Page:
If the Sphinx did have a human head originally and if it was partly covered by sand, or maybe the paws of the lion were not even carved out yet, then maybe what we are looking at is a the earliest representation of the Great Sphinx, and the reason it is included on the palette, is because such a colossal statue would have been an iconic symbol of the north. It would have been THE symbol of Lower Egypt, and so Horus taking the Proto-Sphinx captive would also portray Narmer conquering the north.

Was the Narmer Palette showing the Proto-Sphinx in Phase 1 from the Maadi Culture?

Today if you ask someone to name three things from Ancient Egypt, they will probably say pyramids, the sphinx and King Tutankhamen. Today, the Sphinx is a symbol of Ancient Egypt known by adults and children alike around the world, so if it dates back to pre-dynastic times, situated at the juncture between Upper and Lower Egypt - so close to the main Maadi Cultural centre south of Cairo, well, it would have surely have been a powerful symbol back then, known by everybody in the land, north and south.

I came to the Sphinx interpretation for a number of reasons. First of all, it reminded me of this old photograph of the Sphinx partly covered in sand (see above) but there are also a number of similarities to later examples of Sphinxes in Ancient Egyptian art that really put me on this train of thought.

For example, as many 18th dynasty votive stele show, above the Sphinx is often a hawk holding an ankh that is aimed at the Sphinx.

Stela discovered at the Sphinx showing Horus above holding an ankh

Of course this is different to a hawk holding a hook or rope to the nose of the Sphinx, as on the Narmer palette, but the general layout of the Sphinx below and the hawk above is what is most striking to me. As Selim Hassan writes in his book ‘The Sphinx: Its History in the Light of Recent Excavations’,

“There is always a close connection between the hawk and the sphinx, due to its identification with the Gods, Horus and Horakhty, whose sacred bird was the hawk.”

Why Horus and Horahkty are associated with a lion and sphinx is somewhat of a mystery but a very interesting subject, and I’ll be making a video on this in the future.

The important thing to take home for the sake of this video is that the 'Horus or Horakhty hawk' was always associated with the Sphinx, shown in many examples of New Kingdom artwork and of course the New Kingdom personal name of the Sphinx was Horemakhet, meaning Horus the Dweller in the Horizon.

On the Narmer Palette, like New Kingdom artwork, the Horus hawk is once again above what I am calling the Proto-Sphinx, but this time it is being conquered by it which may explain the origins of the association between Horus and the Sphinx we know today. 

Because the Sphinx is being conquered by Narmer aka Horus, my hypothesis implies that it was originally an important monument to the lives of the indigenous people of the north, the people who Narmer is defeating on the palette and not the Horus kings of the south.

So if it is the Sphinx, why doesn’t it look like a lion on the Narmer palette? Well its possible the legs were not yet carved. The dynastic kings could have quarried down to turn this statue into a lion when the country was unified or even in the 4th dynasty. Alternatively the Sphinx monument could have been a larger piece of bedrock and the dynastic Egyptians simply carved into it to turn it into a lion and then also re-carving the head too. We simply don’t know, but stylistically, the lion aspects of the Sphinx matches the lion statuettes found in early dynastic tombs, indicating the sphinx lion could be early dynastic or Old Kingdom in origin.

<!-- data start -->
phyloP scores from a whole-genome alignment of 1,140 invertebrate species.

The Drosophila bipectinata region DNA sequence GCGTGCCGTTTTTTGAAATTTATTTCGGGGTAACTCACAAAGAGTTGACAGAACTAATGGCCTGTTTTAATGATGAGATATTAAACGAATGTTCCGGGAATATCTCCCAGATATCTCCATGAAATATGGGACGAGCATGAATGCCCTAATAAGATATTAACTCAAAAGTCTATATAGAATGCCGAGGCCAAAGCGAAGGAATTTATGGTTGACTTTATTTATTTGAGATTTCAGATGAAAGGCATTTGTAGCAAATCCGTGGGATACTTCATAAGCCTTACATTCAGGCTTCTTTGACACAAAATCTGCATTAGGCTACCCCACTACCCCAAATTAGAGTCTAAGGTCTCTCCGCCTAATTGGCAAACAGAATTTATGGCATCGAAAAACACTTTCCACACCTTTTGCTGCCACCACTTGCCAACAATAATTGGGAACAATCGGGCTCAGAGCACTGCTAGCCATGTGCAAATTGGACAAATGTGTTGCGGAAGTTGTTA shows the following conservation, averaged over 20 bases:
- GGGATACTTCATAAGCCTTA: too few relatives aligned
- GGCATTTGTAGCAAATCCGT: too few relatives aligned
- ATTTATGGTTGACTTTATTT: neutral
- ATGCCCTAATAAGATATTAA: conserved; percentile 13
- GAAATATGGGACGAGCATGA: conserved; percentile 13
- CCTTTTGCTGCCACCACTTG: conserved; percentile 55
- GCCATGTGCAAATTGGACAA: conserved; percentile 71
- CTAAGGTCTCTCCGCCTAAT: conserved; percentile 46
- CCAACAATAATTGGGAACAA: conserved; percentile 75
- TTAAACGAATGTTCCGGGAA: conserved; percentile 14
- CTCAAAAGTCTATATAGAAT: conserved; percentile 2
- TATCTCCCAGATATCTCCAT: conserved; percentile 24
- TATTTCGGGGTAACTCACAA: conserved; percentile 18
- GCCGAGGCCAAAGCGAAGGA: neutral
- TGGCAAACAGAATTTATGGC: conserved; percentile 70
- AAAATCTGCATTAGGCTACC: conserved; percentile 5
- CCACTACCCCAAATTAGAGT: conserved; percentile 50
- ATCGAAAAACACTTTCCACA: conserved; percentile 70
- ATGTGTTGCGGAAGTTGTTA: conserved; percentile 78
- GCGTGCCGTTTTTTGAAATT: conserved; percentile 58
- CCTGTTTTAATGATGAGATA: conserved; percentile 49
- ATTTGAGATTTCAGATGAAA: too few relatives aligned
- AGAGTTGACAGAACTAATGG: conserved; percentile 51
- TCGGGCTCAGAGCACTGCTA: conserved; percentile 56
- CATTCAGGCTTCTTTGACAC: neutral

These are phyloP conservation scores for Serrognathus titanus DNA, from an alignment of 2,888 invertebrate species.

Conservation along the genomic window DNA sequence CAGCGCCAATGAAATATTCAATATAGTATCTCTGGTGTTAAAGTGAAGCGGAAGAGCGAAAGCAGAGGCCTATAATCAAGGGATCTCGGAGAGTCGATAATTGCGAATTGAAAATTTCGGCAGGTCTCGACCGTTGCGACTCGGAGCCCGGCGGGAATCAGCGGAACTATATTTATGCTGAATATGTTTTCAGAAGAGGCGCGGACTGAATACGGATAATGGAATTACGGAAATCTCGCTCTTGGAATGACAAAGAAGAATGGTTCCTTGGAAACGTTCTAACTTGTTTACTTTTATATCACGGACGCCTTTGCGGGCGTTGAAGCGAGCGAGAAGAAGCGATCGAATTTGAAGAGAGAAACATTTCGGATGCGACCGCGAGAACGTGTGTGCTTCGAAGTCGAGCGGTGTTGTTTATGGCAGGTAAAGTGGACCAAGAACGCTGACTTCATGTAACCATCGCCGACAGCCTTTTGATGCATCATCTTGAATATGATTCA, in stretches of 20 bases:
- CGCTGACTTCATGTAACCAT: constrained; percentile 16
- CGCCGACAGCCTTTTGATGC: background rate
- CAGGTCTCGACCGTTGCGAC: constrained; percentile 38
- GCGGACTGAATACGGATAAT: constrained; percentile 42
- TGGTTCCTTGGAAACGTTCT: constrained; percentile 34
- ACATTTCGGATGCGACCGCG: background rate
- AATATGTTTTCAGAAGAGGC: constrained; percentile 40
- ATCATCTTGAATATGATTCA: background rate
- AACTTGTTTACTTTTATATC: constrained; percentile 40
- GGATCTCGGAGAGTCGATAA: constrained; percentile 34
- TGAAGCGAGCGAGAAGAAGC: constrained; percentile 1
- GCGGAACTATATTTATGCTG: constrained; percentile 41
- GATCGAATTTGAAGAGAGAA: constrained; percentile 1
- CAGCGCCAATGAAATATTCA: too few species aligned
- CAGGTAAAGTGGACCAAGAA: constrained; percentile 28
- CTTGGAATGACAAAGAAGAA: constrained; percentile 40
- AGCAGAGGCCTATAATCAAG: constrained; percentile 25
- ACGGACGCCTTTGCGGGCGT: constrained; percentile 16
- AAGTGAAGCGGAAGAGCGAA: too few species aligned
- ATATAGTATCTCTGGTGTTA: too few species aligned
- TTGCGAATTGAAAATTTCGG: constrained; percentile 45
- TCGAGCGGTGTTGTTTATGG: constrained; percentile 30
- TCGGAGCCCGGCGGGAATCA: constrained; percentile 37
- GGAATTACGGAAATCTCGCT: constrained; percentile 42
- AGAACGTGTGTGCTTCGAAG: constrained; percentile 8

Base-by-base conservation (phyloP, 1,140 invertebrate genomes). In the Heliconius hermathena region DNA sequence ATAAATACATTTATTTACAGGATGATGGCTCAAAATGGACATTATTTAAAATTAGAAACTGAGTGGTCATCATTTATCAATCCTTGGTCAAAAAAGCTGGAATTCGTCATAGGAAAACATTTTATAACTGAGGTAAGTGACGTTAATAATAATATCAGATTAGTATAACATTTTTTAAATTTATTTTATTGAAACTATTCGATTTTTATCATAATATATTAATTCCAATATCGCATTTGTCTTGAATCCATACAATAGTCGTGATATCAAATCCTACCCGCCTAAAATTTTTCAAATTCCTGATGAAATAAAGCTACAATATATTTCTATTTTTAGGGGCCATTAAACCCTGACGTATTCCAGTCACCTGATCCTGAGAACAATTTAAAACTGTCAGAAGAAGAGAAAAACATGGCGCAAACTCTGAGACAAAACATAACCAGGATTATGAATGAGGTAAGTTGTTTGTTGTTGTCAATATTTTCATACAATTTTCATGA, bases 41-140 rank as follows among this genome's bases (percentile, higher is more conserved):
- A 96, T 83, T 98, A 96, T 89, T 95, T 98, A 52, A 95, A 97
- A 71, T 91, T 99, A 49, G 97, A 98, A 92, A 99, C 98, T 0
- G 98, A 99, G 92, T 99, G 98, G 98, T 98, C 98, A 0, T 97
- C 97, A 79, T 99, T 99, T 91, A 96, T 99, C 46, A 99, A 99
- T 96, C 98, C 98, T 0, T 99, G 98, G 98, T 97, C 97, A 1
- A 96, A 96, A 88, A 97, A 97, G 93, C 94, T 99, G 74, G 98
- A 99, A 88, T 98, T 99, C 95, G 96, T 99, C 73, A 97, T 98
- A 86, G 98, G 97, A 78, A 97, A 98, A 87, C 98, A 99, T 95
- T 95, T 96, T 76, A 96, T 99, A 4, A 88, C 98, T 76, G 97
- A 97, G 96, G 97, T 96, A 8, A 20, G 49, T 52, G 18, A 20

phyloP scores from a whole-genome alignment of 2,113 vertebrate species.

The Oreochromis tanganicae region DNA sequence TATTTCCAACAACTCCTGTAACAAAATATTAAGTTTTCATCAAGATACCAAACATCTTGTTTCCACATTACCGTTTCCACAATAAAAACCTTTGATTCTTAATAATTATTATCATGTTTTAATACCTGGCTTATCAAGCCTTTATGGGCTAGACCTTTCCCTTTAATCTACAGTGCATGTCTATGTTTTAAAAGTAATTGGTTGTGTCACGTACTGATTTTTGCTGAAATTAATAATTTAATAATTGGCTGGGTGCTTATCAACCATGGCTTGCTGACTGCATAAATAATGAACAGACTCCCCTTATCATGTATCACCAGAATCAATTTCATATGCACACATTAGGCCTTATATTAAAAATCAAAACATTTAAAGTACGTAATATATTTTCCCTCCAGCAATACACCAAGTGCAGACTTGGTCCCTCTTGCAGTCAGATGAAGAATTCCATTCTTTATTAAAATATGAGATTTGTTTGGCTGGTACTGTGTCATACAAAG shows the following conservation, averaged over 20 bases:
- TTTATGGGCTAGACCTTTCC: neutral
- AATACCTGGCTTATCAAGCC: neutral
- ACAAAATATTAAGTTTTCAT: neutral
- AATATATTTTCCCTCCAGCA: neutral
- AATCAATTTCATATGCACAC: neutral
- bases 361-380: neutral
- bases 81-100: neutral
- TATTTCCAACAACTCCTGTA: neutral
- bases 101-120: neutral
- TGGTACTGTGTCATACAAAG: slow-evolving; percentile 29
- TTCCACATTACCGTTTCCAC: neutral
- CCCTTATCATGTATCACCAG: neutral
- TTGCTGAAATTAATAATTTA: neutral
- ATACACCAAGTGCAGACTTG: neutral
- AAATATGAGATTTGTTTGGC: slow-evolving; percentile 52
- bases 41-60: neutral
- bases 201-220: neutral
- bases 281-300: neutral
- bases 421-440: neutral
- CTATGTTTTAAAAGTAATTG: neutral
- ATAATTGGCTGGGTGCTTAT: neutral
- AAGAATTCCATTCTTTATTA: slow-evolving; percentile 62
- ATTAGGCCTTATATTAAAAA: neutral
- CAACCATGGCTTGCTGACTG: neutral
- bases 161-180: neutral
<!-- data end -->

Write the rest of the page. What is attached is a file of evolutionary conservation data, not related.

Early Dynastic lion gaming pieces with the same form and style as the Sphinx, with the tail curling up and over the right hind paw.

There is also clear evidence of Old Kingdom repair-work to the Sphinx, yet if this statue was first carved out in the 4th dynasty, as Egyptologists lead us to believe, why are there repairs from the same era? It doesn’t make any sense. Maybe they are not repair blocks as such, but blocks that were essential to transform the existing pre-dynastic Maadi monument into a lion, to add rock where there was no rock.

Another key feature to address on what I am calling the Proto-Sphinx is the fan of papyrus stems on its back. Now, Papyrus was a symbol of the north just as the lotus was a symbol of the south. For example, powerful god of the Nile inundation, Hapi, was known as Hap-Meht in the north and was depicted with Papyrus plants. In the south he was called Hap-Reset and was depicted with lotus plants. After Egypt was unified these two gods are sometimes depicted together as twins with the lotus and the papyrus plants being tied together.

So, what am I getting at with this? Well, the key thing here is the fact there is a fan on the back of my proto-Sphinx as seen on the Narmer Palette. On many examples of New kingdom and Late Period imagery, the Sphinx is also shown with a fan on its back. In these later examples, it is a lotus fan, which makes sense because the lotus was a symbol of the Horus kings who originated in the south. But the Sphinx on the Narmer palette has a fan of papyrus on its back, which also makes sense if this was an original northern Egypt monument. We see the same symbolism but represented a different way.

Great Sphinx shown with a lotus fan on its back

Fans are often shown behind kings of Egypt and in the case of New Kingdom stele that show the Sphinx, the fan behind it is huge. It is always protruding from the Sphinx’s back. According to Manu Seyzadeh and Robert Schoch, the word for the fan symbol in the manner of the Sphinx is Shuyt, which denotes an attribute of the god of invisibility and air, known as Shu. He was the father of Geb and Nut, grandfather of Osiris, Isis, Seth and Nephthys and great grandfather of Horus. His lioness wife was Tefnut and these 9 deities together were the original Ennead deities.